Cabo Verdean choreographer Marlene Monteiro Freitas is back at Festival TransAmériques for the second year in a row, this time with De marfim e carne – as estátuas também sofrem. Last year, I was a fan of Paraíso, with its singular world created through the strict adherence of the dancers to their character-driven mode of performance and its potential for a feminist reading. Maybe it’s auteur theory’s fault, but now I’m wondering if maybe I was wrong last year…
The show relies on excess (seven performers are onstage for the entire eighty minutes) but, rather than helping in making a particular environment emerge, this merely leads to distraction. Our eyes travel from one to another, noticing that some are merely moving not to be still during the main action and that the three cymbal players look the way I do when I hang out at a bar just hoping someone will take me home so I can get the fuck out of there. These musicians become a too easily accessible exit.
At the FTA back in 2008, I’d accused Marie Chouinard’s obnoxious Orphée et Eurydice of suffering from Middle Child Syndrome. I could say the same of De marfim e carne, which is funny because Freitas cites the myth of Orpheus as an inspiration in the program. Perhaps the artistically gifted Orpheus is ironically performance kryptonite. Maybe those who killed him could hear his so-called divine music after all.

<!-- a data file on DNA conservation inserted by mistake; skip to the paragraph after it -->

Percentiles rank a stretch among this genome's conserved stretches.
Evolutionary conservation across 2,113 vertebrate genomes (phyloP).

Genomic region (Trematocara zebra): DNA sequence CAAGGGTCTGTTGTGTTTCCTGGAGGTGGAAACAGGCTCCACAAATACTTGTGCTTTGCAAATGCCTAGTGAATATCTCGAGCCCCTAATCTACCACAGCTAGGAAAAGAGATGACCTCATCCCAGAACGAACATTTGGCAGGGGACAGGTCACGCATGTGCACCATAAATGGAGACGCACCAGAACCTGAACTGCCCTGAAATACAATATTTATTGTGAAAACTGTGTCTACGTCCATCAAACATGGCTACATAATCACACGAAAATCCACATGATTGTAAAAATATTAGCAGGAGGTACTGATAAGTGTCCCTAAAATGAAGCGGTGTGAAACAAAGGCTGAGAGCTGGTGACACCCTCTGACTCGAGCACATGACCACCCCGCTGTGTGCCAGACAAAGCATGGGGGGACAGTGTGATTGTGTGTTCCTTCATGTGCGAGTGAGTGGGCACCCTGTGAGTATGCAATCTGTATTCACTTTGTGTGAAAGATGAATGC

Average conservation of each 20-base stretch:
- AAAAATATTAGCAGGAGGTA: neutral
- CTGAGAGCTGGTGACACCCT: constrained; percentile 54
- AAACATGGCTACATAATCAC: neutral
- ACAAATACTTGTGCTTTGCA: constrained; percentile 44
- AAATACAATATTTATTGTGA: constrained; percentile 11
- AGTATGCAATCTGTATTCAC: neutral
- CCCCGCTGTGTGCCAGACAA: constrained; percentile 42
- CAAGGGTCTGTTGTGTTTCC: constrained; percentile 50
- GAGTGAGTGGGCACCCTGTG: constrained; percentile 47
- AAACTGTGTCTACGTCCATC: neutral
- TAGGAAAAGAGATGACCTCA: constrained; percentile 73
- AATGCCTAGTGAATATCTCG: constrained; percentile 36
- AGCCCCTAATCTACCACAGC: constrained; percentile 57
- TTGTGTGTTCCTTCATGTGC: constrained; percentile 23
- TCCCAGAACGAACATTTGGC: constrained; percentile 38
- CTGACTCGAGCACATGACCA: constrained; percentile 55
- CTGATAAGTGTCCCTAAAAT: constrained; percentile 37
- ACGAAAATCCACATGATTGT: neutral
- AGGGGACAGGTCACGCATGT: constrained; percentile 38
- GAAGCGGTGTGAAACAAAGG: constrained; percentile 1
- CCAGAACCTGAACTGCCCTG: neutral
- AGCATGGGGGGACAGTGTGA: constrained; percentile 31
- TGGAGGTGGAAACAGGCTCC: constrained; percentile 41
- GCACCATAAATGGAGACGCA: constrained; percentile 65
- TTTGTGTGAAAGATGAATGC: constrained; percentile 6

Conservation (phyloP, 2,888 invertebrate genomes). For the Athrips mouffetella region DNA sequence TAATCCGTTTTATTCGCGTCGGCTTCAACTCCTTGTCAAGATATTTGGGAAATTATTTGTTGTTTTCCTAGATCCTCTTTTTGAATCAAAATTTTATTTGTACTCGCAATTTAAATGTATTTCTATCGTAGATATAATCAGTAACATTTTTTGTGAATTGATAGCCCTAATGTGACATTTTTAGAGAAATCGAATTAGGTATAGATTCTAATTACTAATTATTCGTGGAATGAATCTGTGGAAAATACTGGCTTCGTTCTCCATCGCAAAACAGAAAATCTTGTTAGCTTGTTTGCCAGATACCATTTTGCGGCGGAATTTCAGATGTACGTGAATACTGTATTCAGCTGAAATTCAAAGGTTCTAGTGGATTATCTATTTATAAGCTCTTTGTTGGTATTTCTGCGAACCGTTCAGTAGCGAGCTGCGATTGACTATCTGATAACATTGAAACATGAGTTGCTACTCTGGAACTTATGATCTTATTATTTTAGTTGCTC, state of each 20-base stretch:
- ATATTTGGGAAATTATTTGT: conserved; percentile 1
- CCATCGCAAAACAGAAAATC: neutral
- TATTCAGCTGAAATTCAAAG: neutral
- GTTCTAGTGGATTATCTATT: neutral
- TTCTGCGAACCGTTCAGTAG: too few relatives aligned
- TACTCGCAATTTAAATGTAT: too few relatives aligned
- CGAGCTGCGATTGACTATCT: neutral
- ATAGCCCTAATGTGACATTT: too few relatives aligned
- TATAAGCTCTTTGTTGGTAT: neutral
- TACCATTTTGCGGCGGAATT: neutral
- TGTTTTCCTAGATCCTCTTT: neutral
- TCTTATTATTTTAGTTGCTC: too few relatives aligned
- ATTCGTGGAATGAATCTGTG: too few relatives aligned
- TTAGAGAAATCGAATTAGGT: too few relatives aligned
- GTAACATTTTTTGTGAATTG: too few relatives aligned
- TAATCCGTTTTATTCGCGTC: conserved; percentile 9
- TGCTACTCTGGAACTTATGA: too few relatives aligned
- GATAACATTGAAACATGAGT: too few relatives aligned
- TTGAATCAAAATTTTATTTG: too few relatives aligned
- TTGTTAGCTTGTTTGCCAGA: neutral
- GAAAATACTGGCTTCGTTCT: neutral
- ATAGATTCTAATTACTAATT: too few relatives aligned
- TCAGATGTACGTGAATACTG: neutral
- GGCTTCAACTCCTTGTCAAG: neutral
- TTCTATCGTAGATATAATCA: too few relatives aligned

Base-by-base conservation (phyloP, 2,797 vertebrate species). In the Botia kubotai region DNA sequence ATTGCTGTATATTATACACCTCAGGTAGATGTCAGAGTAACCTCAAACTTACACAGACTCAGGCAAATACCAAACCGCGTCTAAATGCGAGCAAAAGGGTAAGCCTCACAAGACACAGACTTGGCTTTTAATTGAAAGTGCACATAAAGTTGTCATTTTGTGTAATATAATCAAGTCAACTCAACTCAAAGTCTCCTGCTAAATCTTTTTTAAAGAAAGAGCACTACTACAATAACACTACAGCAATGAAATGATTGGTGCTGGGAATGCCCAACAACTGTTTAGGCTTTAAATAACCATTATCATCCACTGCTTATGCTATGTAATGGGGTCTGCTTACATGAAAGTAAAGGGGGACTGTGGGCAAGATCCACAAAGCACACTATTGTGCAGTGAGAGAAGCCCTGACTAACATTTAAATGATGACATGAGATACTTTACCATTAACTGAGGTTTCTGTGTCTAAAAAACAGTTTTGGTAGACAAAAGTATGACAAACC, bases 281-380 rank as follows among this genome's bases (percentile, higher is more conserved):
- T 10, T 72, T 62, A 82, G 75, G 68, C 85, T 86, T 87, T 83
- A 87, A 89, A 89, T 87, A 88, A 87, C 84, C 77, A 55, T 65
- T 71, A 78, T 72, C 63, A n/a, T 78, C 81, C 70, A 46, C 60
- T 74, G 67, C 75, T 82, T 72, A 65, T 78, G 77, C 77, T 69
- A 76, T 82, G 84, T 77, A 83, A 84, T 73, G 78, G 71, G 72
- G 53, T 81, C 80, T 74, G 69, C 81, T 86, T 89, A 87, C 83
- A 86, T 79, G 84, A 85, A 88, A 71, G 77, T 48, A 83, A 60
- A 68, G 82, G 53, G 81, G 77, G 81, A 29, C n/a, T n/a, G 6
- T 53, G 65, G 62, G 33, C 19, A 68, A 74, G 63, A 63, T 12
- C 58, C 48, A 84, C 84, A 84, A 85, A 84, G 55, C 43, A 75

During the show, I also thought about Nicolas Cantin. Last week, I saw his Philippines at the OFFTA. Cantin is definitely not for everyone, but artistically I admire his work, which seems perpetually concerned with figuring out what’s the least that one can do on a stage. I sometimes find myself wishing some shows, De marfim e carne being a perfect example, were doing less.
With its constant “let me entertain you” attitude, it sometimes seems like the show is striving to be a critique of the vacuity of entertainment culture. 1) Yes. 2) And…? 3) Where’s the critique? Because, with its lack of bite, De marfim e carne doesn’t seem to critique so much as to be complacent about the vapidity of entertainment. If anything, it capitalizes on it. It is the artistic equivalent of overconsumption.
Yet, when the dancers come back for an encore, i.e. the worst concert ritual, it seems like they must know they’re acting like the worst. In the words of Kurt Vonnegut, “We are what we pretend to be, so we must be careful about what we pretend to be.”
June 3 & 4 at 8pm
Place des Arts – Cinquième Salle
Tickets: 39$ / 30 years old and under: 33$